Bank stocks have emerged as among the biggest benefactors of the presidential election. What explains their rise? The simple answer is that revenue at banks could potentially soar under a Donald Trump presidency.
In this clip from Industry Focus: Financials, The Motley Fool's John Maxfield and Gaby Lapera discuss why Trump's proposed fiscal policies could spur profits at the nation's largest banks by increasing loan demand as well as credit and debit card interchange fees.
A full transcript follows the video.
This podcast was recorded on Nov. 21, 2016.
Gaby Lapera: The infrastructure project, in theory, could help spur loan demand, as you mentioned earlier, because interest rates are at a historic low. If it employs a lot of people, there could be a lot more people who are looking for loans, which will help banks in the long term, because they are the people who give out loans.
John Maxfield: Right. When you're thinking about it from the perspective of a bank, one of the issues they faced basically over the past eight years since the financial crisis is that, given the uncertainty and the lack of confidence in the economy, businesses have reduced the amount of investments they're making. The flip side of this, I don't know how much you follow this, but businesses have been buying back so much stock over the past few years, and the reason they're doing that is, they're taking the money that they would otherwise be making in investments, because they don't feel like they're going to get the return on those investments, and they're instead buying back stock. Well, that doesn't do anything for the economy. But if there is going to be this stimulative impact on the economy through these fiscal expenditures and these other things, that would presumably increase confidence in businesses. And increasing confidence in businesses is going to increase the possibility that they're going to invest. And when businesses invest, one of the things they need to do is borrow money. So, what that would do is increase demand for loans, and loans are the principal product that banks sell. So, if there's a higher demand for the product, banks should make more money.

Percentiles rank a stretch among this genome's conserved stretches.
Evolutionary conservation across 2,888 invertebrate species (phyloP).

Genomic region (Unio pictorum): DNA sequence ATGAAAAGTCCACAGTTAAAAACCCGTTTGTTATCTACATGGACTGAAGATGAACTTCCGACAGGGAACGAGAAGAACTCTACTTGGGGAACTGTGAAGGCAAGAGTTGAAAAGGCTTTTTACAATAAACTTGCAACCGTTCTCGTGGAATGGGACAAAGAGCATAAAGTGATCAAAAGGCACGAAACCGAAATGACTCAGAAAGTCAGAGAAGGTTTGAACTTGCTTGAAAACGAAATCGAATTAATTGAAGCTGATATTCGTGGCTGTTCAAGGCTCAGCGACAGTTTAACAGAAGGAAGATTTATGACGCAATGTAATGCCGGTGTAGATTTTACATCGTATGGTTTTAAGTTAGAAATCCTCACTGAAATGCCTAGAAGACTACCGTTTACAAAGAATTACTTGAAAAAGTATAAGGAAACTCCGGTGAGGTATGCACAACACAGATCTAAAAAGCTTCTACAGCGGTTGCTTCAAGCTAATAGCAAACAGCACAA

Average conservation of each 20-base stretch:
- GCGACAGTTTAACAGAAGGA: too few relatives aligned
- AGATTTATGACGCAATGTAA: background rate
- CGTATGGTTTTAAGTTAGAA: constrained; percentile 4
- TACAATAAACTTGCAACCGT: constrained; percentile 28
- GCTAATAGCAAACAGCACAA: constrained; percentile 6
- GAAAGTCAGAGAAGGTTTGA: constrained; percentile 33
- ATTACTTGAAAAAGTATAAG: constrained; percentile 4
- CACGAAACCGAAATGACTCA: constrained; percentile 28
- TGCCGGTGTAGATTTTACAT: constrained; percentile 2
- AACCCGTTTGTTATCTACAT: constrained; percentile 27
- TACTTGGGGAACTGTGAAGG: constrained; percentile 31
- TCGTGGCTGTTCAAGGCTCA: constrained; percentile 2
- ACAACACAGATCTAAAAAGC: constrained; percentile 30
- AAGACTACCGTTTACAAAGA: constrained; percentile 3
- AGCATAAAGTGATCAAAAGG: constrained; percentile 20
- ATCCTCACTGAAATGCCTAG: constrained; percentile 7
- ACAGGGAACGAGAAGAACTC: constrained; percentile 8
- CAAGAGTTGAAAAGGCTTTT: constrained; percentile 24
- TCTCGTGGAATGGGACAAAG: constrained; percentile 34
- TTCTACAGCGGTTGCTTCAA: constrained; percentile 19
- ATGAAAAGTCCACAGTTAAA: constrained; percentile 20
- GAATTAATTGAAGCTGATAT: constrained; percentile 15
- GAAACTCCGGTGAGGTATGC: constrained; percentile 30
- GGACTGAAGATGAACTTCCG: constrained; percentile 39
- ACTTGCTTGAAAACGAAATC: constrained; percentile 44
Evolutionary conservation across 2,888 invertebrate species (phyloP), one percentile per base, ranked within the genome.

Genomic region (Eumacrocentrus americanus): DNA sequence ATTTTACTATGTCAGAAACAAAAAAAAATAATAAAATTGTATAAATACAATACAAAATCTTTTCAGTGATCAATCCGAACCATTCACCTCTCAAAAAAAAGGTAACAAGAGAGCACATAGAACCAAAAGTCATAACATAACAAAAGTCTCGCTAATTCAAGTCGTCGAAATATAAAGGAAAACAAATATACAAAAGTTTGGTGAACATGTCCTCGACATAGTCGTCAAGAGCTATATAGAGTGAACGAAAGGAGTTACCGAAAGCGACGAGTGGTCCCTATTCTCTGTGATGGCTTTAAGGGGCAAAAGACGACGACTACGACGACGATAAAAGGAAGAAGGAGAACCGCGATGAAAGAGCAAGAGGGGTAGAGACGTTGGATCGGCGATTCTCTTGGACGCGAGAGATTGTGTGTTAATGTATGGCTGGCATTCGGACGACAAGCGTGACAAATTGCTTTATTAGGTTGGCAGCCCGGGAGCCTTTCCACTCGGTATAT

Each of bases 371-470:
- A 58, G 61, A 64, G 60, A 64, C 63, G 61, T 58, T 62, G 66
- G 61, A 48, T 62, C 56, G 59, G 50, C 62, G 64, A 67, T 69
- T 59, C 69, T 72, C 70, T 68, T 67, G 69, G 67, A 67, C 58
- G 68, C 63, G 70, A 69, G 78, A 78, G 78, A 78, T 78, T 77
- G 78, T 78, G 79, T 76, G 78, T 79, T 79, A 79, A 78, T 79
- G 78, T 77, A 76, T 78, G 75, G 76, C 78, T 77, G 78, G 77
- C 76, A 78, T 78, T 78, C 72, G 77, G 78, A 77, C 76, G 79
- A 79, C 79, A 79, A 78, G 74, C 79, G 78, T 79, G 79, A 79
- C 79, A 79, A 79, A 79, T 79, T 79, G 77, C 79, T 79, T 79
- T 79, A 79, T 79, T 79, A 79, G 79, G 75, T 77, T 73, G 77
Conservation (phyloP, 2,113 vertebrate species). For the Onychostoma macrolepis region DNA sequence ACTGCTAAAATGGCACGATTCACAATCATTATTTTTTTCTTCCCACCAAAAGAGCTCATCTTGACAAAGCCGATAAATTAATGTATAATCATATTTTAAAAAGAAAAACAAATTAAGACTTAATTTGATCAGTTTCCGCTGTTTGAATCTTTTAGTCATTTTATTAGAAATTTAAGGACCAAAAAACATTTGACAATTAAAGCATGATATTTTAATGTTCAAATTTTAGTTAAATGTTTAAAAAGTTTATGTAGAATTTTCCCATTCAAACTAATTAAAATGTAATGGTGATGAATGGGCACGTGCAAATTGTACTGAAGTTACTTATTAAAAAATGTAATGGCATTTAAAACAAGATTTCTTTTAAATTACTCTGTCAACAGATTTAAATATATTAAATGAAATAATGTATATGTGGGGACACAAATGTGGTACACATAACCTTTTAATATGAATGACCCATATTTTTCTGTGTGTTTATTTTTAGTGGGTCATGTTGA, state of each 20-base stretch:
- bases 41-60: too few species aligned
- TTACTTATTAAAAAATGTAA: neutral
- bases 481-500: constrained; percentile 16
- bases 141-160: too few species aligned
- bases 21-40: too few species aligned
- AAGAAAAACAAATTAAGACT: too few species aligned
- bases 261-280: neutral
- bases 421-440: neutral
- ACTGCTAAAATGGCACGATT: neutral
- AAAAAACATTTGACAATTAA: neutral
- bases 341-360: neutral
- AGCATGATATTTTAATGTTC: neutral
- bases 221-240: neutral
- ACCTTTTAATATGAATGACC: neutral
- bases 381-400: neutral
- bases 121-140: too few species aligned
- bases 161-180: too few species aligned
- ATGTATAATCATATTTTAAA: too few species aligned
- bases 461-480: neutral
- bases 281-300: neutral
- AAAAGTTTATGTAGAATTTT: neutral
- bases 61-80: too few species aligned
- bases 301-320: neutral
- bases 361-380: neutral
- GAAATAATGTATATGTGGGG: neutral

The other side of this is on the consumer side. Let's say they get these things up and going. And this is a big "if" for a number of different reasons. But let's just assume that they're able to get these things up and going. That's going to increase consumer confidence. If you increase consumer confidence, what happens there? Higher consumer confidence correlates into higher consumer spending. And how do consumers spend money? They spend money with their debit and credit cards, principally. Not a lot of people operate in cash anymore. Well, banks make money from a higher velocity of consumer spending because they earn interchange income each time your debit or credit card is swiped. So, not only would you get a boost to loan demand as a result of these policies, but you would also get a boost from interchange income on the consumer side.
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